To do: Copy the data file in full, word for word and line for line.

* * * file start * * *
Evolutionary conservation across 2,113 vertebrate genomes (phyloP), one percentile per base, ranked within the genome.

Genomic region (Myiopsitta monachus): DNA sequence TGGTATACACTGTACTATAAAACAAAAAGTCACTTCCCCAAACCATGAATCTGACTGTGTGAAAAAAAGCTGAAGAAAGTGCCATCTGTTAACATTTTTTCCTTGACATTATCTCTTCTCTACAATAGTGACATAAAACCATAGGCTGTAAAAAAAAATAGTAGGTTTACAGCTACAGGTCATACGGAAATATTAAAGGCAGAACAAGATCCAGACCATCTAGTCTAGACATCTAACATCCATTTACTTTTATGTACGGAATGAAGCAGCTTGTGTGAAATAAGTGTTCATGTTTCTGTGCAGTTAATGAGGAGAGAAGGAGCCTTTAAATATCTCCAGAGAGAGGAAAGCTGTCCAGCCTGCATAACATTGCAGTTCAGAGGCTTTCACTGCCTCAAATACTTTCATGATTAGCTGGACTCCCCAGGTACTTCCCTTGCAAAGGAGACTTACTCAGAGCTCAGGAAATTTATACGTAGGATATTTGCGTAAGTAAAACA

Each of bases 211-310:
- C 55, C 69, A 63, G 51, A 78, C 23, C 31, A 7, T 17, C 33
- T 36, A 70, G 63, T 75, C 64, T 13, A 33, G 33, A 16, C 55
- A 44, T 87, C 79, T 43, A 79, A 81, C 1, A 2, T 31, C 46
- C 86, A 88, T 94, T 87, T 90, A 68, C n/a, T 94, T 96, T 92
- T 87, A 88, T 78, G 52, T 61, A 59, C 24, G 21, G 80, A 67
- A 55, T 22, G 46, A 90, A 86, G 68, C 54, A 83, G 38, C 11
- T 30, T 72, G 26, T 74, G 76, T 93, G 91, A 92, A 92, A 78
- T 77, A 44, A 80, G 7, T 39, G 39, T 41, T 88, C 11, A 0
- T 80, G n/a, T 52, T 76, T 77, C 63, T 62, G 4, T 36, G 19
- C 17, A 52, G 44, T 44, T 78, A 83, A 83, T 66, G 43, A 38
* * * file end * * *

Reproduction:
Evolutionary conservation across 2,113 vertebrate genomes (phyloP), one percentile per base, ranked within the genome.

Genomic region (Myiopsitta monachus): DNA sequence TGGTATACACTGTACTATAAAACAAAAAGTCACTTCCCCAAACCATGAATCTGACTGTGTGAAAAAAAGCTGAAGAAAGTGCCATCTGTTAACATTTTTTCCTTGACATTATCTCTTCTCTACAATAGTGACATAAAACCATAGGCTGTAAAAAAAAATAGTAGGTTTACAGCTACAGGTCATACGGAAATATTAAAGGCAGAACAAGATCCAGACCATCTAGTCTAGACATCTAACATCCATTTACTTTTATGTACGGAATGAAGCAGCTTGTGTGAAATAAGTGTTCATGTTTCTGTGCAGTTAATGAGGAGAGAAGGAGCCTTTAAATATCTCCAGAGAGAGGAAAGCTGTCCAGCCTGCATAACATTGCAGTTCAGAGGCTTTCACTGCCTCAAATACTTTCATGATTAGCTGGACTCCCCAGGTACTTCCCTTGCAAAGGAGACTTACTCAGAGCTCAGGAAATTTATACGTAGGATATTTGCGTAAGTAAAACA

Each of bases 211-310:
- C 55, C 69, A 63, G 51, A 78, C 23, C 31, A 7, T 17, C 33
- T 36, A 70, G 63, T 75, C 64, T 13, A 33, G 33, A 16, C 55
- A 44, T 87, C 79, T 43, A 79, A 81, C 1, A 2, T 31, C 46
- C 86, A 88, T 94, T 87, T 90, A 68, C n/a, T 94, T 96, T 92
- T 87, A 88, T 78, G 52, T 61, A 59, C 24, G 21, G 80, A 67
- A 55, T 22, G 46, A 90, A 86, G 68, C 54, A 83, G 38, C 11
- T 30, T 72, G 26, T 74, G 76, T 93, G 91, A 92, A 92, A 78
- T 77, A 44, A 80, G 7, T 39, G 39, T 41, T 88, C 11, A 0
- T 80, G n/a, T 52, T 76, T 77, C 63, T 62, G 4, T 36, G 19
- C 17, A 52, G 44, T 44, T 78, A 83, A 83, T 66, G 43, A 38